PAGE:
Too many people talk about the CCSS as if they will be the silver bullet to end our poverty issues.
We are surrounded by the illusion of quick fixes. We can deny that we want quick fixes...but we would be lying. If my computer isn’t working properly I always believe that if I press Ctrl+Alt+Delete it will come back on and be as good as new. Many times I have even pressed that combination of keys five times...every time believing that I won’t have to call tech support...and then I call tech support.
We all do it, and we all want to believe that we are one quick fix away from solving a problem. Turn on your television and wait for the commercials to begin. Companies spend millions of dollars every year running advertisements to get us to believe that if we buy their ab-machine we will wake up the next morning having abs of steel like Ryan Gossling or Channing Tatum.
Medical companies sell us pill after pill that will provide us with a variety of quick fixes, some of which are appropriate to talk about in this blog and others...not so much. We look for the quick fix or band aid because it’s easier than delving into what our real problems are. The reality is that, although quick fixes may work, they eventually need something much more long lasting.
Will the Common Core Fix Poverty?
We have seen a lot of changes in education over the years but the biggest change has been the implementation of the Common Core State Standards (CCSS). One of the main goals of the CCSS is to erase the achievement gap which has been created partly due to poverty. And in America, poverty is a huge problem.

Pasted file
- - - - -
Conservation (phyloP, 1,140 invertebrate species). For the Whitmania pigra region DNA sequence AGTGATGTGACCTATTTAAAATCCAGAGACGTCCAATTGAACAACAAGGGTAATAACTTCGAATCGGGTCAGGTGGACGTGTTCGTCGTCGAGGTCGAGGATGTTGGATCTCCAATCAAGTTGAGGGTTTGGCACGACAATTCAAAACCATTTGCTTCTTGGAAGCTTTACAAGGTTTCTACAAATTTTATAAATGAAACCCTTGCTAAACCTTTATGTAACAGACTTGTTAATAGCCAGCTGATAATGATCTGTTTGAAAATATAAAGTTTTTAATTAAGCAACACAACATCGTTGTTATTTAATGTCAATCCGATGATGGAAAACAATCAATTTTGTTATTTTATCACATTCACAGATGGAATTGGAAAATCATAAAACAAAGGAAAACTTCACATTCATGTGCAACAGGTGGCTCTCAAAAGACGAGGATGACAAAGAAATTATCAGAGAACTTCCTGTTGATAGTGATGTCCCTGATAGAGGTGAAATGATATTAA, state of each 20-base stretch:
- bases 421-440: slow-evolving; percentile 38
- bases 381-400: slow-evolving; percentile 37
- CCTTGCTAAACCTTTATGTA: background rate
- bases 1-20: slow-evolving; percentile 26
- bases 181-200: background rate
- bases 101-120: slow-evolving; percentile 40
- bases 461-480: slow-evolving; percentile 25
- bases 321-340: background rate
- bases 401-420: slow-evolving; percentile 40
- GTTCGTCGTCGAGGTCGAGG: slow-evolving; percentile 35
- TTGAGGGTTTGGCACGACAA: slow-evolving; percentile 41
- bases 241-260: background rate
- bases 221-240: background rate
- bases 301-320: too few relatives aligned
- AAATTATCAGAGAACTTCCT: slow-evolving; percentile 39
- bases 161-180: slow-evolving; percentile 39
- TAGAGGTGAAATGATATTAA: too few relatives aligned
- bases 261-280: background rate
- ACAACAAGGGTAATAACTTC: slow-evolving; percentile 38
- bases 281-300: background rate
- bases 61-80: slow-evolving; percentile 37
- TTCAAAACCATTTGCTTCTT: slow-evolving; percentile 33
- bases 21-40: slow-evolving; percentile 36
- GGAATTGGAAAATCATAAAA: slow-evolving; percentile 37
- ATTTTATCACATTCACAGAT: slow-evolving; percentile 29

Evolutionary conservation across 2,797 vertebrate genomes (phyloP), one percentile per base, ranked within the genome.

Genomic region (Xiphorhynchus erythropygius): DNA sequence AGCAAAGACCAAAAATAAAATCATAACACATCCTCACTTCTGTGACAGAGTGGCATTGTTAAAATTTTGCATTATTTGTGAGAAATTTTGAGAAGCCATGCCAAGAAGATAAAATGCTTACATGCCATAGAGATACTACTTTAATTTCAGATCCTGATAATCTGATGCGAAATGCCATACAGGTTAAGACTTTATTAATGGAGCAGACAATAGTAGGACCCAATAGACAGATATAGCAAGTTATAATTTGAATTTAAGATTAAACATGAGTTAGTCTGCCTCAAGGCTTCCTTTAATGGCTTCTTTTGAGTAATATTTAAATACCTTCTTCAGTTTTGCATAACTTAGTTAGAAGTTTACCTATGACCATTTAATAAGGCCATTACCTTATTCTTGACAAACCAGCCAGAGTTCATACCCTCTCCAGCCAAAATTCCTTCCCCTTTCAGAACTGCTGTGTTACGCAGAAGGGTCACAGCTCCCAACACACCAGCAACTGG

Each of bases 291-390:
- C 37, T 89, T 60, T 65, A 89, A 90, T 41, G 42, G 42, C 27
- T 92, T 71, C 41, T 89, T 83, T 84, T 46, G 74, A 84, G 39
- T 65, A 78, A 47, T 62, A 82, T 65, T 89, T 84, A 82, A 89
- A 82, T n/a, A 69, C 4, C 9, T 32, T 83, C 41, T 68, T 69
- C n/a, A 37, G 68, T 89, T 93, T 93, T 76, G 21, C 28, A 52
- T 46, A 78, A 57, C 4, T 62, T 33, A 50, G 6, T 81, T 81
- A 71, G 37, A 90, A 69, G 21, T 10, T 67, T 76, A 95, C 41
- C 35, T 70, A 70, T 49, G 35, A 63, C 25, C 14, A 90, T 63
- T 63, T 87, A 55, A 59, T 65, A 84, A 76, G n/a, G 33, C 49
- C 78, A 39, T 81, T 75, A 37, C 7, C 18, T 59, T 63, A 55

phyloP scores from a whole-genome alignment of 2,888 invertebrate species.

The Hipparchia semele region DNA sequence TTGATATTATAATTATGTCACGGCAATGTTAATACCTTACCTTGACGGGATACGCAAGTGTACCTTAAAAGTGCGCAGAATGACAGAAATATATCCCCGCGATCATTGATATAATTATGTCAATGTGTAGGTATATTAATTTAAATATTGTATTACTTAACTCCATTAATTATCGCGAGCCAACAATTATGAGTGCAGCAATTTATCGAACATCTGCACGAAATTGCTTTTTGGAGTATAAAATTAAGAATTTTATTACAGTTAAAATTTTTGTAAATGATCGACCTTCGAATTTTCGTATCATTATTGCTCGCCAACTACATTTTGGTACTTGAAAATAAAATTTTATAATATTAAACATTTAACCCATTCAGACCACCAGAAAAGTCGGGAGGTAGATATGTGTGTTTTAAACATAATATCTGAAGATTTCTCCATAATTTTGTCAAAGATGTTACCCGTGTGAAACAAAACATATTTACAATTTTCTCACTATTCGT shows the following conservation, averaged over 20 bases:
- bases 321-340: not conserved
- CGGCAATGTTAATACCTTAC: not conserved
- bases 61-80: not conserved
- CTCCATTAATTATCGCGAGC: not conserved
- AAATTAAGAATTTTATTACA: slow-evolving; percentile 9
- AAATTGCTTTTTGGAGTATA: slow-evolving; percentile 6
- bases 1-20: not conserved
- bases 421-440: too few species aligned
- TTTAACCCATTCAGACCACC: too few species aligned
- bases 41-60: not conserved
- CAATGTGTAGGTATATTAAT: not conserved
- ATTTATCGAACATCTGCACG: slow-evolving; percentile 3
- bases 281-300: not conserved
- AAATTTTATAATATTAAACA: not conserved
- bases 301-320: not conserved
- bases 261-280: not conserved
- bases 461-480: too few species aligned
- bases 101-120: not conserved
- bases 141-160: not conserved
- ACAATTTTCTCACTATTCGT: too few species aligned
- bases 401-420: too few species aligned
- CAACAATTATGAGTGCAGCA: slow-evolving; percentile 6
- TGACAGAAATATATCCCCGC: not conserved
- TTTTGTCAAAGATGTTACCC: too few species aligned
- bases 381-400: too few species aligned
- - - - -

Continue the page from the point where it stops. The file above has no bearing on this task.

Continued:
Recently, on her Answer Sheet blog, Valerie Strauss wrote “The United States has the second-highest child poverty rate among the world’s richest 35 nations, and the cost in economic and educational outcomes is half a trillion dollars a year, according to a new report by the Educational Testing Service.”
Poverty is an important factor in determining the success of children. It’s unfortunate that it does, but poverty has an enormous influence on student achievement. Richard Rothstein wrote,
Social and economic disadvantage contributes in important ways to poor student achievement. Children in poor health attend quality schools less regularly. Those with inadequate housing change schools frequently, disrupting not only their own educations but those of their classmates"("A Nation At Risk" Twenty-Five Years Later).
Rothstein goes on to say that, “Children whose parents are less literate and whose homes have less rich intellectual environments enter school already so far behind that they rarely can catch up.”
Why you ask? Because...
On average, professional parents spoke over 2,000 words per hour to their children, working class parents spoke about 1,300, and welfare mothers spoke about 600. So by age 3, children of professionals had vocabularies that were nearly 50% greater than those of working-class children and twice as large as those of welfare children" (Rothstein, 2004, p. 28).
How do educators change the outcome for so many children who come in to school so far behind? Rothstein will tell you it’s by investing in high quality pre-K programs, high quality afterschool programs and high quality health care for all students. On top of those investments, students living in poverty need to attend high quality schools that have access to high quality resources.